In 2016, new therapies for spinal muscular atrophy (SMA) and Duchenne muscular dystrophy (DMD), neuromuscular diseases caused by rare genetic mutations, were approved by the US Food and Drug Administration. Characterized by progressive muscle weakness and premature death, these diseases are devastating; in the most severe type of SMA, for example, children are unable to sit or stand unassisted and typically die before 2 years of age due to respiratory muscle weakness.
The recently approved treatments, nusinersen for SMA and eteplirsen for DMD, share a common therapeutic approach: the use of antisense oligonucleotides (ASOs). These short synthetic strands of nucleic acid modulate expression of specific genes by binding to complementary mRNA. Although the long-term effects of these drugs remain to be seen, their clinical success in SMA in particular has been remarkable. In a recent trial involving 122 infants with SMA, 51% of children who received nusinersen demonstrated improvement in motor milestones (for some this included the ability to roll over, sit independently, or stand), compared with none of the children who received placebo.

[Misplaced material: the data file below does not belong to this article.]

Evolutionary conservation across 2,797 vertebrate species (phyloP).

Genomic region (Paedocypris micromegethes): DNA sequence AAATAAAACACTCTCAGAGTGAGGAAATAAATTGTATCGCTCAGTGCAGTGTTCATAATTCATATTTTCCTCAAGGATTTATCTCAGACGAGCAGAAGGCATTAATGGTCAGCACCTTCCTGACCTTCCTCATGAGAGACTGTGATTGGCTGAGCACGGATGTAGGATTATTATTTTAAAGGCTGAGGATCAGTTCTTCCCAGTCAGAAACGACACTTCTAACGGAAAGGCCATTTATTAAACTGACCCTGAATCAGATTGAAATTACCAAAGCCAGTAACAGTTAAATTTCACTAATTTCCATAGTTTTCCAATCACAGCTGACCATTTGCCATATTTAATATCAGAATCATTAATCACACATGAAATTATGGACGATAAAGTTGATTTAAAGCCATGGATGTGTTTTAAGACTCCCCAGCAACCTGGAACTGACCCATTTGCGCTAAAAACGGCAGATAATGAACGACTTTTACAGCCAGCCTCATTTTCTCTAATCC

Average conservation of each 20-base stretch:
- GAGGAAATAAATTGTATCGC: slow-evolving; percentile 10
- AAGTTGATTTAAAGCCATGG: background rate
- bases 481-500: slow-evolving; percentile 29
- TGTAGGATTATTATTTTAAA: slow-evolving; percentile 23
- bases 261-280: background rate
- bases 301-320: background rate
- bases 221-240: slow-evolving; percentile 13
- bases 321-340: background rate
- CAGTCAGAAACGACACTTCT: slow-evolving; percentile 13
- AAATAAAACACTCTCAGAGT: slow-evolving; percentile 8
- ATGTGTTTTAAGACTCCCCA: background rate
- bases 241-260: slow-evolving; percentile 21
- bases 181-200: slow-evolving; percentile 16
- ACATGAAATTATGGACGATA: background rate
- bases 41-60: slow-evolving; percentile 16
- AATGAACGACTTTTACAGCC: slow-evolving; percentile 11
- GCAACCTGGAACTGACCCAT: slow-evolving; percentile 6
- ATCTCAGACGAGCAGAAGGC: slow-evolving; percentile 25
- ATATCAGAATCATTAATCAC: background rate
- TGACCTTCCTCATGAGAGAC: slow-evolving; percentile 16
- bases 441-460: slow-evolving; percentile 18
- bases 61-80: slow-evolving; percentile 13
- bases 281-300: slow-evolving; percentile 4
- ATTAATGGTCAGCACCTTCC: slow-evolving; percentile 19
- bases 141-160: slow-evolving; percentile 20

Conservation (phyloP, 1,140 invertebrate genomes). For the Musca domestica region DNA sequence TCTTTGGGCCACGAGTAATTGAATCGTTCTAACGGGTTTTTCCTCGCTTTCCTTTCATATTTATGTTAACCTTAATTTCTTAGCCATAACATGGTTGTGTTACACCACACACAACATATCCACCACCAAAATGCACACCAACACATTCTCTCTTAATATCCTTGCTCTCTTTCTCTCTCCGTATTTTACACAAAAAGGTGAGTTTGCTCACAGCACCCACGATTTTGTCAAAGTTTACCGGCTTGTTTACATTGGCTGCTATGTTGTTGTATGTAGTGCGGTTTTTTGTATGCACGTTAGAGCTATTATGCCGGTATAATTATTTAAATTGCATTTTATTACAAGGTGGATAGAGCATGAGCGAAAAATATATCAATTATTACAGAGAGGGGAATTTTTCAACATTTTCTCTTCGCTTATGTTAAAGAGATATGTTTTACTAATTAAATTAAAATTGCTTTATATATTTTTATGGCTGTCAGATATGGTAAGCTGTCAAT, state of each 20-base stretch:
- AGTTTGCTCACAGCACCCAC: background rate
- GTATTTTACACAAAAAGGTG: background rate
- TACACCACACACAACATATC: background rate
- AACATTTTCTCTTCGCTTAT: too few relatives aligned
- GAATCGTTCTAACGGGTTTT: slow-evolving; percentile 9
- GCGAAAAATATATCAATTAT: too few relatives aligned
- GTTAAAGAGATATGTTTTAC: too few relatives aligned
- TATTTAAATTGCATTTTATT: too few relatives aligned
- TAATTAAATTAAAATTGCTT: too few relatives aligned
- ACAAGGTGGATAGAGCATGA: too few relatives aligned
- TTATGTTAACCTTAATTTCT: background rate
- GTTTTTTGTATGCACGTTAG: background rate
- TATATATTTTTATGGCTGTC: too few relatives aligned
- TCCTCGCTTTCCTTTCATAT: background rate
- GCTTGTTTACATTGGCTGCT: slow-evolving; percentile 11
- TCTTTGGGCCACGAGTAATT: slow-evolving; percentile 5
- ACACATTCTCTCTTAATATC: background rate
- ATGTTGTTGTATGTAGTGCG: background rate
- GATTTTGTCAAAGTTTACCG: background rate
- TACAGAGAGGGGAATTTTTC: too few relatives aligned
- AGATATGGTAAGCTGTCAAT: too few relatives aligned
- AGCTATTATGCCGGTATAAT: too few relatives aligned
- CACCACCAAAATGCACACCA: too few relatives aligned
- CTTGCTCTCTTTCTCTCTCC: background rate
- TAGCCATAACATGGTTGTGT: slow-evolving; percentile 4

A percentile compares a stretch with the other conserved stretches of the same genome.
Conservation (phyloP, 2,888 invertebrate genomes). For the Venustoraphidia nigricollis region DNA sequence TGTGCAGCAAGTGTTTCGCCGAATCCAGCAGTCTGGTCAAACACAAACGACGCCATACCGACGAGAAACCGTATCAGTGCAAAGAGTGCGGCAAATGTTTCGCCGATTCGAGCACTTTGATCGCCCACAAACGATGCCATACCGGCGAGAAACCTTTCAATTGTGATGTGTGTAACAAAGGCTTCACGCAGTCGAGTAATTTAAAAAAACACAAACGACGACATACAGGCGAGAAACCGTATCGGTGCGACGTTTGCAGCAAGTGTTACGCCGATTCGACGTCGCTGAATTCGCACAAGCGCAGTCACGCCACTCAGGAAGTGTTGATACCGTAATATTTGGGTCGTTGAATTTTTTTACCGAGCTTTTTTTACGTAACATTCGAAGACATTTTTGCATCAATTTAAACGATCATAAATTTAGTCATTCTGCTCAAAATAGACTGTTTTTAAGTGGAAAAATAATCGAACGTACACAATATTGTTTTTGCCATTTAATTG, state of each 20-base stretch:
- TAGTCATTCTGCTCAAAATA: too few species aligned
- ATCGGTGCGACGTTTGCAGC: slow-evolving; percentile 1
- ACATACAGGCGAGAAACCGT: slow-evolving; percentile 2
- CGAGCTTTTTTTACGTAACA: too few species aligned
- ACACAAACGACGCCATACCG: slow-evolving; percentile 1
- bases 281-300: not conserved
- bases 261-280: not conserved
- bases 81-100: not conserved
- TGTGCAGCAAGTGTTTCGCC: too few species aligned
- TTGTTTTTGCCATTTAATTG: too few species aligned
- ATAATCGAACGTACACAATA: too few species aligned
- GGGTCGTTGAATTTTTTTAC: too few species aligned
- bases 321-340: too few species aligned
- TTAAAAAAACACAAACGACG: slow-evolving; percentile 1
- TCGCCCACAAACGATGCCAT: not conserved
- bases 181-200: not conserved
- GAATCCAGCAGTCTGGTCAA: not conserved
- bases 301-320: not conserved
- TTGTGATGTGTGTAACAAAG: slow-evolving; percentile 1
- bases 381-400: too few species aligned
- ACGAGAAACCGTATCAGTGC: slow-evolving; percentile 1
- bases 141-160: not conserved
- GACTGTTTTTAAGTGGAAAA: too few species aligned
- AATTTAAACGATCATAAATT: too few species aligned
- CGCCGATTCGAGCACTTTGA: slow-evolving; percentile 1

Muth CC. ASO Therapy: Hope for Genetic Neurological Diseases. JAMA. 2018;319(7):644–646. doi:10.1001/jama.2017.18665
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